What arrondissement is opera?
The Place de l'Opéra is a square in the 9th arrondissement of Paris, at the junction of boulevard des Italiens, boulevard des Capucines, avenue de l'Opéra, rue Auber, rue Halévy, rue de la Paix and rue du Quatre-Septembre.
What is located next to the opera in Paris?
View of the principal façade of the Palais Garnier from the Avenue de l'Opéra Wikimedia | © OpenStreetMap Former names Nouvel Opéra de Paris Address Place de l'Opéra 75009 Paris France Construction
What is the 9th arrondissement known for?
Paris' 9th arrondissement is a stately area well-known for its Belle-Epoque department stores and elegant shopping galleries, popular theaters and hilly residential streets.
The 16th arrondissement is commonly thought to be one of the richest parts of Paris (see Auteuil-Neuilly-Passy), and features some of the most expensive real estate in France including the famous Auteuil "villas", heirs to 19th century high society country houses, they are exclusive gated communities with huge houses
The four have a combined population of about 100,000, with the 1st, 2nd, 4th, and 3rd arrondissements in that order being the four smallest in Paris.
|Arrondissements of Paris|
Important places include:
Prices soaring in Paris's 9th arrondissement
In this trendy market, prices have risen by more than 17% in two years (11% alone in 2018) according to MeilleurAgents, and it is now rare to find properties below €10,000/m2. Popular with young households, it is one of the few arrondissements to see its population increase.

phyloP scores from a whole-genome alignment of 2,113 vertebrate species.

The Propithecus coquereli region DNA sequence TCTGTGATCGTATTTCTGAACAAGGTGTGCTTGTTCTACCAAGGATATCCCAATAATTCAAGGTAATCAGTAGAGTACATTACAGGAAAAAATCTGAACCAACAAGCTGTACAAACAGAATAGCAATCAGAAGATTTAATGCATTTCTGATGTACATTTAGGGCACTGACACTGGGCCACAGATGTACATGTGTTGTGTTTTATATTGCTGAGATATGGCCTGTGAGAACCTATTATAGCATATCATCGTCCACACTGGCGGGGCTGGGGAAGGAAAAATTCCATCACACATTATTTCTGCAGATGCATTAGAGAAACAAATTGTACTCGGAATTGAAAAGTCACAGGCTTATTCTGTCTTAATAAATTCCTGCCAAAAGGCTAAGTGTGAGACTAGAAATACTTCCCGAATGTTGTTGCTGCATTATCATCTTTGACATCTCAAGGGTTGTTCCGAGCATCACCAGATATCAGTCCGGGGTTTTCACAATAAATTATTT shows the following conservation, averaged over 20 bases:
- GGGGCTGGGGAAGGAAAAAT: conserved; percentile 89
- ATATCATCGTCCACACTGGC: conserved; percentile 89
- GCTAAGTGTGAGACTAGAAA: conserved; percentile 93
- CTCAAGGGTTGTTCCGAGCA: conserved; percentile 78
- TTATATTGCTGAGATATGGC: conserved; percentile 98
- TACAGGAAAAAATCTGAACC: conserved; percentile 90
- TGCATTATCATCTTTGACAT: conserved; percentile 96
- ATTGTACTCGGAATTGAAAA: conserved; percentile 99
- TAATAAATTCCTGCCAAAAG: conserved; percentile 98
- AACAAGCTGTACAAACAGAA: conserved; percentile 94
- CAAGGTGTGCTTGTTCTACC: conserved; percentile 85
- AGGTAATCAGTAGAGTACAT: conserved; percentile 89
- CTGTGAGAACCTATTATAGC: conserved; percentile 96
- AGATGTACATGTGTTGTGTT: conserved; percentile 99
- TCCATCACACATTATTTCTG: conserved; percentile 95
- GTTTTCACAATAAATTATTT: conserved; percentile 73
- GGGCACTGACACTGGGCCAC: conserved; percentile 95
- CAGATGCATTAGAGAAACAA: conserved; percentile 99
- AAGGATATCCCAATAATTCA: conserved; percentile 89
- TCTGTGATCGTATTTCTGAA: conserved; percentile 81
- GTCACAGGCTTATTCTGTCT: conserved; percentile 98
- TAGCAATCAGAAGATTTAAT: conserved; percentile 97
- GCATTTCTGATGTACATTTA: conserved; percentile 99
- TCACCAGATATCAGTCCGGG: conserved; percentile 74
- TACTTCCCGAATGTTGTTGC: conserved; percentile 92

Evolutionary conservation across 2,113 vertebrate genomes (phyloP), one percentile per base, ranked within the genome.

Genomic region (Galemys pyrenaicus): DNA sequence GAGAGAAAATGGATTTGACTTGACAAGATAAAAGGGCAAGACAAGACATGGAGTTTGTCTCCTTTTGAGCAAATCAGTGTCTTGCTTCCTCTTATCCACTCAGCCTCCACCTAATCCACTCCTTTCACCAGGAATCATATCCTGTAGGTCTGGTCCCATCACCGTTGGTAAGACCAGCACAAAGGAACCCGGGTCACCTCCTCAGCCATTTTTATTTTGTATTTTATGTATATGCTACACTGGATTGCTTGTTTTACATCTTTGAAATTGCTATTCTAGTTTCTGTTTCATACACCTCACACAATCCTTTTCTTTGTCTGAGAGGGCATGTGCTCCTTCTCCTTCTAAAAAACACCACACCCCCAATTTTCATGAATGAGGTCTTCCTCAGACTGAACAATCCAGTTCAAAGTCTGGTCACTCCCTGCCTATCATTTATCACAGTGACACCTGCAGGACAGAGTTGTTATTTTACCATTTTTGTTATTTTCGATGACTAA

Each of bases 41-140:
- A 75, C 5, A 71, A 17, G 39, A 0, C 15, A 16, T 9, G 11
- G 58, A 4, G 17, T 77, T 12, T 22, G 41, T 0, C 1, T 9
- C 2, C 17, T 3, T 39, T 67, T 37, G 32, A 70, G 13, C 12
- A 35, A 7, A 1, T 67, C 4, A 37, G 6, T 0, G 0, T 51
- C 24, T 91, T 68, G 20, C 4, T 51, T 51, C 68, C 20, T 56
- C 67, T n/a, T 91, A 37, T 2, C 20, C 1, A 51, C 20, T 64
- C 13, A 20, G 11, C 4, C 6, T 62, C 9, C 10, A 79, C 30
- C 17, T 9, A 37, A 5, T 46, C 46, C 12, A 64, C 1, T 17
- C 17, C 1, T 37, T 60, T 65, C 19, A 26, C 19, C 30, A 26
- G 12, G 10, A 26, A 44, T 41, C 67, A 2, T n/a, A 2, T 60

The 9th Arrondissement of Paris – Ballet, Opera & Shopping. In between are a handful of good museums and some of the most concentrated shopping in Paris. Opera, as the 9th is sometimes called, is known for the grand magasins, the 19th-century Opera Garnier, and the Grands Boulevards.
This is a very nice and upscale area of Paris. It feels quite safe and while it was our first time in Paris, when we go back, we will definitely stay in this area again. There are many nice places to shop, although they can be expensive. At night, this place feels as safe as the day.
The subterranean "lake" below the Paris opera house inspired the Phantom of the Opera's lair. Beneath the opera house, Palais Garnier, there sits a water tank, and some folks say that once a man lived there who had no face. It also kept the water available in case of a fire.
In the prologue of his 1911 book, "The Phantom of the Opera," author Gaston Leroux claimed: "The Opera ghost really existed. "Yes, he existed in flesh and blood, although he assumed the complete appearance of a real phantom; that is to say, of a spectral shade. "